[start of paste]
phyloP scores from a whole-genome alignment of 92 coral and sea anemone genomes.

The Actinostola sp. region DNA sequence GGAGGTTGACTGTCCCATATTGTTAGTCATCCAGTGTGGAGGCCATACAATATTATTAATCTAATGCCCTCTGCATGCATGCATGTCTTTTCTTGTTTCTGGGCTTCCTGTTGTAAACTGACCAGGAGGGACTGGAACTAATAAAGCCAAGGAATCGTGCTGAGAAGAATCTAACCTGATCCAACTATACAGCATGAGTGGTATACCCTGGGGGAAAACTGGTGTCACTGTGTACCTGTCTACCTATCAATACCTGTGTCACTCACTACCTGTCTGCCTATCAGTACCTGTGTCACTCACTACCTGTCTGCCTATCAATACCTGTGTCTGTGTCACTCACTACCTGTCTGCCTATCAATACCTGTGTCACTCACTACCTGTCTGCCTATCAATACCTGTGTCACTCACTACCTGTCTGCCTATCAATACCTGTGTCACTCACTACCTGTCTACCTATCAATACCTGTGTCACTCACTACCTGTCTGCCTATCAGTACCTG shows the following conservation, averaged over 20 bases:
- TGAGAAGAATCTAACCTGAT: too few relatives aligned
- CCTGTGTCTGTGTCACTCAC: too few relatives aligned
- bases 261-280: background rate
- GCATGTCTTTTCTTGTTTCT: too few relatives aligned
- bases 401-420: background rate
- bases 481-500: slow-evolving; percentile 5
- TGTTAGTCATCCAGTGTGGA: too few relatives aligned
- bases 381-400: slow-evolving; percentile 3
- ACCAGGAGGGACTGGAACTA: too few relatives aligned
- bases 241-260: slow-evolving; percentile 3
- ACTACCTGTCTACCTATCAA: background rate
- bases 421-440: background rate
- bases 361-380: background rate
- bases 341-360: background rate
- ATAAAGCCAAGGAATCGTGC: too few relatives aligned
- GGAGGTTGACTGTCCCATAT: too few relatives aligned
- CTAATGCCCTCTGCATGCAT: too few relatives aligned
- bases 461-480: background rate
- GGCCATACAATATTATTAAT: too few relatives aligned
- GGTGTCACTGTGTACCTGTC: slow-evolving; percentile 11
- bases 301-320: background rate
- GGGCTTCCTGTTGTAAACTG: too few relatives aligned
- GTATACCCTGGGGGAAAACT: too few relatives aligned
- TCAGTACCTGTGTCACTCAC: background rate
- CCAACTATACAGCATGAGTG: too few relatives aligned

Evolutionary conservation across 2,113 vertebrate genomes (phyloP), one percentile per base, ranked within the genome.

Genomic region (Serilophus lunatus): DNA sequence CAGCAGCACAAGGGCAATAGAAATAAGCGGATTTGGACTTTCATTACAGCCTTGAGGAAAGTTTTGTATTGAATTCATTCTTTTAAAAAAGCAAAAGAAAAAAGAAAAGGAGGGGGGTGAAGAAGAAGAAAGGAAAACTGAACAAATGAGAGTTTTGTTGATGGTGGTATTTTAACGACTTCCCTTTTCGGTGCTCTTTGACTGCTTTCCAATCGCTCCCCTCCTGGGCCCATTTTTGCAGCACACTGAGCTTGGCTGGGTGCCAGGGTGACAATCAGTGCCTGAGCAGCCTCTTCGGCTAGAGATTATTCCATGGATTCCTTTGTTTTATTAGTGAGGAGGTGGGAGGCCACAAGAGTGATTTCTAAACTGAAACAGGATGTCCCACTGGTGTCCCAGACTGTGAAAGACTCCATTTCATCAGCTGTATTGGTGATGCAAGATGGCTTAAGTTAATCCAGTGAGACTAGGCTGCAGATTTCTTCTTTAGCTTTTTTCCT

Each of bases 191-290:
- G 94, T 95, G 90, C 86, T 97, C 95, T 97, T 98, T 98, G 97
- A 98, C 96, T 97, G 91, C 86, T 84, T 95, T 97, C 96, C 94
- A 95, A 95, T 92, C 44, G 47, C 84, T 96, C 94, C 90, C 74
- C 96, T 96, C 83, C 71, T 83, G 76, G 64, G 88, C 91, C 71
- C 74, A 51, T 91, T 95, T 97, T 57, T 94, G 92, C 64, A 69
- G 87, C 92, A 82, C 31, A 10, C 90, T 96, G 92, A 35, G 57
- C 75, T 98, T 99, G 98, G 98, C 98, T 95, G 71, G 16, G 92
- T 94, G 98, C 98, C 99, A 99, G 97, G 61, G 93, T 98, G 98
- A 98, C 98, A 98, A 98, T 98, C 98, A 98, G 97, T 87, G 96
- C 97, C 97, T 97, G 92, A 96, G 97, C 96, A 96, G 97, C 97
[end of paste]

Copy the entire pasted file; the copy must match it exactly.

phyloP scores from a whole-genome alignment of 92 coral and sea anemone genomes.

The Actinostola sp. region DNA sequence GGAGGTTGACTGTCCCATATTGTTAGTCATCCAGTGTGGAGGCCATACAATATTATTAATCTAATGCCCTCTGCATGCATGCATGTCTTTTCTTGTTTCTGGGCTTCCTGTTGTAAACTGACCAGGAGGGACTGGAACTAATAAAGCCAAGGAATCGTGCTGAGAAGAATCTAACCTGATCCAACTATACAGCATGAGTGGTATACCCTGGGGGAAAACTGGTGTCACTGTGTACCTGTCTACCTATCAATACCTGTGTCACTCACTACCTGTCTGCCTATCAGTACCTGTGTCACTCACTACCTGTCTGCCTATCAATACCTGTGTCTGTGTCACTCACTACCTGTCTGCCTATCAATACCTGTGTCACTCACTACCTGTCTGCCTATCAATACCTGTGTCACTCACTACCTGTCTGCCTATCAATACCTGTGTCACTCACTACCTGTCTACCTATCAATACCTGTGTCACTCACTACCTGTCTGCCTATCAGTACCTG shows the following conservation, averaged over 20 bases:
- TGAGAAGAATCTAACCTGAT: too few relatives aligned
- CCTGTGTCTGTGTCACTCAC: too few relatives aligned
- bases 261-280: background rate
- GCATGTCTTTTCTTGTTTCT: too few relatives aligned
- bases 401-420: background rate
- bases 481-500: slow-evolving; percentile 5
- TGTTAGTCATCCAGTGTGGA: too few relatives aligned
- bases 381-400: slow-evolving; percentile 3
- ACCAGGAGGGACTGGAACTA: too few relatives aligned
- bases 241-260: slow-evolving; percentile 3
- ACTACCTGTCTACCTATCAA: background rate
- bases 421-440: background rate
- bases 361-380: background rate
- bases 341-360: background rate
- ATAAAGCCAAGGAATCGTGC: too few relatives aligned
- GGAGGTTGACTGTCCCATAT: too few relatives aligned
- CTAATGCCCTCTGCATGCAT: too few relatives aligned
- bases 461-480: background rate
- GGCCATACAATATTATTAAT: too few relatives aligned
- GGTGTCACTGTGTACCTGTC: slow-evolving; percentile 11
- bases 301-320: background rate
- GGGCTTCCTGTTGTAAACTG: too few relatives aligned
- GTATACCCTGGGGGAAAACT: too few relatives aligned
- TCAGTACCTGTGTCACTCAC: background rate
- CCAACTATACAGCATGAGTG: too few relatives aligned

Evolutionary conservation across 2,113 vertebrate genomes (phyloP), one percentile per base, ranked within the genome.

Genomic region (Serilophus lunatus): DNA sequence CAGCAGCACAAGGGCAATAGAAATAAGCGGATTTGGACTTTCATTACAGCCTTGAGGAAAGTTTTGTATTGAATTCATTCTTTTAAAAAAGCAAAAGAAAAAAGAAAAGGAGGGGGGTGAAGAAGAAGAAAGGAAAACTGAACAAATGAGAGTTTTGTTGATGGTGGTATTTTAACGACTTCCCTTTTCGGTGCTCTTTGACTGCTTTCCAATCGCTCCCCTCCTGGGCCCATTTTTGCAGCACACTGAGCTTGGCTGGGTGCCAGGGTGACAATCAGTGCCTGAGCAGCCTCTTCGGCTAGAGATTATTCCATGGATTCCTTTGTTTTATTAGTGAGGAGGTGGGAGGCCACAAGAGTGATTTCTAAACTGAAACAGGATGTCCCACTGGTGTCCCAGACTGTGAAAGACTCCATTTCATCAGCTGTATTGGTGATGCAAGATGGCTTAAGTTAATCCAGTGAGACTAGGCTGCAGATTTCTTCTTTAGCTTTTTTCCT

Each of bases 191-290:
- G 94, T 95, G 90, C 86, T 97, C 95, T 97, T 98, T 98, G 97
- A 98, C 96, T 97, G 91, C 86, T 84, T 95, T 97, C 96, C 94
- A 95, A 95, T 92, C 44, G 47, C 84, T 96, C 94, C 90, C 74
- C 96, T 96, C 83, C 71, T 83, G 76, G 64, G 88, C 91, C 71
- C 74, A 51, T 91, T 95, T 97, T 57, T 94, G 92, C 64, A 69
- G 87, C 92, A 82, C 31, A 10, C 90, T 96, G 92, A 35, G 57
- C 75, T 98, T 99, G 98, G 98, C 98, T 95, G 71, G 16, G 92
- T 94, G 98, C 98, C 99, A 99, G 97, G 61, G 93, T 98, G 98
- A 98, C 98, A 98, A 98, T 98, C 98, A 98, G 97, T 87, G 96
- C 97, C 97, T 97, G 92, A 96, G 97, C 96, A 96, G 97, C 97